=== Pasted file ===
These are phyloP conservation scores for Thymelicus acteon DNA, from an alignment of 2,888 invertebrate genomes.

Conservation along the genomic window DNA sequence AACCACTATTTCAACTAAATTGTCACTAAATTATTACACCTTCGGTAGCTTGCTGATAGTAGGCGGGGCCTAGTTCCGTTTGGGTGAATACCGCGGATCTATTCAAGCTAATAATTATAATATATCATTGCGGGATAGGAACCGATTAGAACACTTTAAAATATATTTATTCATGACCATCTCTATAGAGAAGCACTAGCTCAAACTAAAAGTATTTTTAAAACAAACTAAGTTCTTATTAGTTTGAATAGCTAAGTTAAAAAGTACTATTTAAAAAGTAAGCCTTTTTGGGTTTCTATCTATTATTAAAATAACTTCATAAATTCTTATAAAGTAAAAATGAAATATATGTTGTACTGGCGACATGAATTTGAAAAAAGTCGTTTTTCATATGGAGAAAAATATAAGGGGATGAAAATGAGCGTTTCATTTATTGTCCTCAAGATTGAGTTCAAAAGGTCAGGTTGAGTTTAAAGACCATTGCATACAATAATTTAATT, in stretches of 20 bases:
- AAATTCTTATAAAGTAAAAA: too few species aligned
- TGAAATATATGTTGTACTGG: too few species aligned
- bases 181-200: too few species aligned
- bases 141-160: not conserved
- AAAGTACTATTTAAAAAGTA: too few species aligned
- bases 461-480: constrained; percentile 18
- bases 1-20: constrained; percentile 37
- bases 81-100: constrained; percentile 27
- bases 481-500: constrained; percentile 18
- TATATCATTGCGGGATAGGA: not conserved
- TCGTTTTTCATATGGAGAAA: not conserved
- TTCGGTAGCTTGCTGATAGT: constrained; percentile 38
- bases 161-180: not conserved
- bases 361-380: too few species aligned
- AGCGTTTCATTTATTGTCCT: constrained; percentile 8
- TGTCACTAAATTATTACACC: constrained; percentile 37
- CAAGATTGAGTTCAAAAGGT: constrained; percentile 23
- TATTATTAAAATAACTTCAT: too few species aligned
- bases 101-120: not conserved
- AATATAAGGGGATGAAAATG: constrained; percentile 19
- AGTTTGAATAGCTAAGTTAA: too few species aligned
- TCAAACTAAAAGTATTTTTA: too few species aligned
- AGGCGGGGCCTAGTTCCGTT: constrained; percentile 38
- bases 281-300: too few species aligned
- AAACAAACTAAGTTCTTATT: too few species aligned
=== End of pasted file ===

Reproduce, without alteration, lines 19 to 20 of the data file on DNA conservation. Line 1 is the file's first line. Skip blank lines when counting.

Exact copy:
- CAAGATTGAGTTCAAAAGGT: constrained; percentile 23
- TATTATTAAAATAACTTCAT: too few species aligned